Republican Sen. George Voinovich of Ohio prevented the nomination from being reported positively out of the Senate Foreign Relations Committee, condemning the nomination as wrong in every way that he could see.
A group of 125 former diplomats wrote an extraordinary letter to President Bush opposing Bolton's nomination, arguing that he lacked the appropriate history and credentials to be able to lead in the U.N. or to even work with allies. Bush has put him in the position anyway, an indication that ideology beats leadership common sense for the Bush administration.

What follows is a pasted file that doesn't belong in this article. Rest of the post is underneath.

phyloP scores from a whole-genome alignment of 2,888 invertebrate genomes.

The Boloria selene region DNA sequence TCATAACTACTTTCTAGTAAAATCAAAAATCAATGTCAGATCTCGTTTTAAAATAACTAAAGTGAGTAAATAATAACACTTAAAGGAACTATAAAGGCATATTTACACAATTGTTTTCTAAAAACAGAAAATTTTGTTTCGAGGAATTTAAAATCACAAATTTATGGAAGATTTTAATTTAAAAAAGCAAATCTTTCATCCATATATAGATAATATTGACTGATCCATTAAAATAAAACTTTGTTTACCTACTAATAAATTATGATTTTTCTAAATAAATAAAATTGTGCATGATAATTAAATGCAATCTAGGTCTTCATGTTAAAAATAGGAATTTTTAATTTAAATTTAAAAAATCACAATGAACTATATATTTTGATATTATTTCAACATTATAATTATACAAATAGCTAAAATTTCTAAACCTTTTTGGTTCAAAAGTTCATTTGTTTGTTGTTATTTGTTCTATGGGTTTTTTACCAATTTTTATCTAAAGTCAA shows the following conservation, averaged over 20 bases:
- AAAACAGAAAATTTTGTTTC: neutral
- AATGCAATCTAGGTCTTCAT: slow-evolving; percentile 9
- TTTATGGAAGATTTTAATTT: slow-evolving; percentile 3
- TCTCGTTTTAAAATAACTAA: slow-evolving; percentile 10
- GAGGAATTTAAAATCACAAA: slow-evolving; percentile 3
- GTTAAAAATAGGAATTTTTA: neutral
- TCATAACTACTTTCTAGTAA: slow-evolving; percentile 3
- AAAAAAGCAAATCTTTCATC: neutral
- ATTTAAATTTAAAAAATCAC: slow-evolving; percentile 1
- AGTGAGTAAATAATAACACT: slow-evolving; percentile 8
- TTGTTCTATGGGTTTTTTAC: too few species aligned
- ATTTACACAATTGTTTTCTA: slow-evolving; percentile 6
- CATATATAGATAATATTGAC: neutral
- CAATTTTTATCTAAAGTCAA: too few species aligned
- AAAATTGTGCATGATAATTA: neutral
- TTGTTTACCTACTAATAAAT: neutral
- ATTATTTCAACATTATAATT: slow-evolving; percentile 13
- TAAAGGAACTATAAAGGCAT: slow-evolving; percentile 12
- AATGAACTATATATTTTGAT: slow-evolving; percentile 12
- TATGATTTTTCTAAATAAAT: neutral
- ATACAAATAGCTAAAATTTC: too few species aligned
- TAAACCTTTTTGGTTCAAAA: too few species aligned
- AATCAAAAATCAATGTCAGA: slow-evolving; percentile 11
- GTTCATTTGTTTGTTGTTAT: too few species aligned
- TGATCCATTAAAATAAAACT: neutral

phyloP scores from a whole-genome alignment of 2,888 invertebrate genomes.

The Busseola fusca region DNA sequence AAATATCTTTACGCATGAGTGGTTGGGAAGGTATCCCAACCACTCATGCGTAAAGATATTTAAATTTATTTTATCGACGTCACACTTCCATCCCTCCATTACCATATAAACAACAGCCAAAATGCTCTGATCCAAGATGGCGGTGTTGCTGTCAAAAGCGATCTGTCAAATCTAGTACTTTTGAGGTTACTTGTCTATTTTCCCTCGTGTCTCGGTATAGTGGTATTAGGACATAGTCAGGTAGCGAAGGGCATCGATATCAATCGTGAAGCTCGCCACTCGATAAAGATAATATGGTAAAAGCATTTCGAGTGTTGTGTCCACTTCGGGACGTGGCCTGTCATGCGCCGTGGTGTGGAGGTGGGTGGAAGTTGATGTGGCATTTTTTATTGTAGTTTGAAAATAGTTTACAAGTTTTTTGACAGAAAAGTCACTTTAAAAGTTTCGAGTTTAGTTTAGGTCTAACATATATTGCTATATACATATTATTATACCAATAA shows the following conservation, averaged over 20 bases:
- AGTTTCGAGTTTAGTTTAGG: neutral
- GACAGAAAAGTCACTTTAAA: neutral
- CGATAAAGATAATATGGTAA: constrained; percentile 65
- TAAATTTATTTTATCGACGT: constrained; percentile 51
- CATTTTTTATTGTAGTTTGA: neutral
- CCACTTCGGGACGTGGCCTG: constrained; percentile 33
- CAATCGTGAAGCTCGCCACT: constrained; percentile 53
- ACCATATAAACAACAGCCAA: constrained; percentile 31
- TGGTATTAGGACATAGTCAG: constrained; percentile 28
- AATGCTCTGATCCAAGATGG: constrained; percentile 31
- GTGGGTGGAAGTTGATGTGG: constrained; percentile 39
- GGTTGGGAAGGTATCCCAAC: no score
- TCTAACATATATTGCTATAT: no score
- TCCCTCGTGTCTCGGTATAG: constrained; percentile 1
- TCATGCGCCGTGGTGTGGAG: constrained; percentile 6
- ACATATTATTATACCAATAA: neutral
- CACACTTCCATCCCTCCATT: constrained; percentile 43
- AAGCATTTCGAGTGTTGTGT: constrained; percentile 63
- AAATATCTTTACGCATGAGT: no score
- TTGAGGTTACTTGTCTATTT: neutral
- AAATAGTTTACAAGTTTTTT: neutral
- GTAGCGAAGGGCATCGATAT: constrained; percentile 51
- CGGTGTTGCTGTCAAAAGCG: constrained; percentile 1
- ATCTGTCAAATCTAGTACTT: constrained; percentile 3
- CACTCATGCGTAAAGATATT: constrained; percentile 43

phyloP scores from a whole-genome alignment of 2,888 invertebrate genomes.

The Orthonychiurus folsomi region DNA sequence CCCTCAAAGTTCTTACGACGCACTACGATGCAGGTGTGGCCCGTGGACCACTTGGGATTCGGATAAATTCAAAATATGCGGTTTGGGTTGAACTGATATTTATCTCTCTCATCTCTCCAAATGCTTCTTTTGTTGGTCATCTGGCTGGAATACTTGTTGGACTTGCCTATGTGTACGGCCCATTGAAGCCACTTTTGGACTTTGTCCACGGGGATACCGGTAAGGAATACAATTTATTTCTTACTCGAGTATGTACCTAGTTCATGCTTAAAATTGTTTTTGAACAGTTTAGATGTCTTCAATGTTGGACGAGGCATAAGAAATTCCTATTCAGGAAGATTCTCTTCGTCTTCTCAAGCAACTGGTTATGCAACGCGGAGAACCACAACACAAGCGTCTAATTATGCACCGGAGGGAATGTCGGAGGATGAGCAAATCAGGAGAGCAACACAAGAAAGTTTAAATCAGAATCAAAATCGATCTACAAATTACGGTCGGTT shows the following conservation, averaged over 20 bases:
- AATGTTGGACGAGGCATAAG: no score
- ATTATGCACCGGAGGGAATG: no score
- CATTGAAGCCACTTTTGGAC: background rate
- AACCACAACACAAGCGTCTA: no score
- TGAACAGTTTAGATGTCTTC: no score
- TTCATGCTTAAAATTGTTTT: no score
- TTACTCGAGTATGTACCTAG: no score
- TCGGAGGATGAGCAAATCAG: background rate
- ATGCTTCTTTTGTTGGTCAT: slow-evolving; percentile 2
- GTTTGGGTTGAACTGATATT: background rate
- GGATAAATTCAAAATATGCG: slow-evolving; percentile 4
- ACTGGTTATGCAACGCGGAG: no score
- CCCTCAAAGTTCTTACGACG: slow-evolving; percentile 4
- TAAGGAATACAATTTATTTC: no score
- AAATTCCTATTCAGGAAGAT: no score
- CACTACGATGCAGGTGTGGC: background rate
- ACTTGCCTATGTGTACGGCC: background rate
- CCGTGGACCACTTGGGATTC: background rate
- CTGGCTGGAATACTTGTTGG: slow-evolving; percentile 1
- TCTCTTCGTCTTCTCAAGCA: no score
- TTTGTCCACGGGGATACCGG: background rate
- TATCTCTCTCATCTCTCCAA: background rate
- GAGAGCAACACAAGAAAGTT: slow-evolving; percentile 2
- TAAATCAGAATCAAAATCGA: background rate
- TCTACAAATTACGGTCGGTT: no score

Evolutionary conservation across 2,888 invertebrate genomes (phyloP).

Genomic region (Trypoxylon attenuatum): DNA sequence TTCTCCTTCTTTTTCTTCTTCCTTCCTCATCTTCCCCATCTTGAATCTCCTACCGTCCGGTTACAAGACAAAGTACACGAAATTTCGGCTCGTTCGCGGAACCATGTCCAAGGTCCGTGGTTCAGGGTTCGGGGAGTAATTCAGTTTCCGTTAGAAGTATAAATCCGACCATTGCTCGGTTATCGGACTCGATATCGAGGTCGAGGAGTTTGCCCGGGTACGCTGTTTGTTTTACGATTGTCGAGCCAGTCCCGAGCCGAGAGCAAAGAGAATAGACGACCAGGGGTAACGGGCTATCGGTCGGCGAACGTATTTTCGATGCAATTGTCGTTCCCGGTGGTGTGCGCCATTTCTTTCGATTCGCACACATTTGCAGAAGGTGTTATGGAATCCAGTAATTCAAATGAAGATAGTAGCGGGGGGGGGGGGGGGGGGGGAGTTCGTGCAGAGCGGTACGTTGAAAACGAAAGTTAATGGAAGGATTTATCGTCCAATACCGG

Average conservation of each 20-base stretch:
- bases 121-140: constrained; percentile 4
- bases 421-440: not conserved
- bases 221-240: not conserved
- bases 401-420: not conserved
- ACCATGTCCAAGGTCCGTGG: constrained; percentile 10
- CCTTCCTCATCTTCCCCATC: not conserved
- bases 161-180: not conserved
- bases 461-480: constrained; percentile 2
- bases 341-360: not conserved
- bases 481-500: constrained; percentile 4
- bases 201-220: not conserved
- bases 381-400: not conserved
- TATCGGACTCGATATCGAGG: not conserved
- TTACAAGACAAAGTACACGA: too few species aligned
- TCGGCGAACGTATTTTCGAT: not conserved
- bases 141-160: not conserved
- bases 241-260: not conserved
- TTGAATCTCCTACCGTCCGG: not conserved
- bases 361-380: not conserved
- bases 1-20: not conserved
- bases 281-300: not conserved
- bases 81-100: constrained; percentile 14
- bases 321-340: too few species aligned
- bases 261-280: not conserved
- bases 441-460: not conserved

The Bolton appointment, behind the back of the Senate, is not just an affront to the Democrats but to the global community. President Bush may see it as resoluteness or personal loyalty, but the community of nations that is in desperate need of leadership and direction sees it as simple stubbornness and defiance along a track that has already clearly gone wrong.
The Bush administration is no longer providing that leadership or direction. Partly by default but mostly by clear-eyed, decisive, and secular decision-making, Tony Blair is.
Llewellyn D. Howell is senior research fellow at the Asia Pacific Country Risk Institute, College of Business Administration, University of Hawaii-Manoa.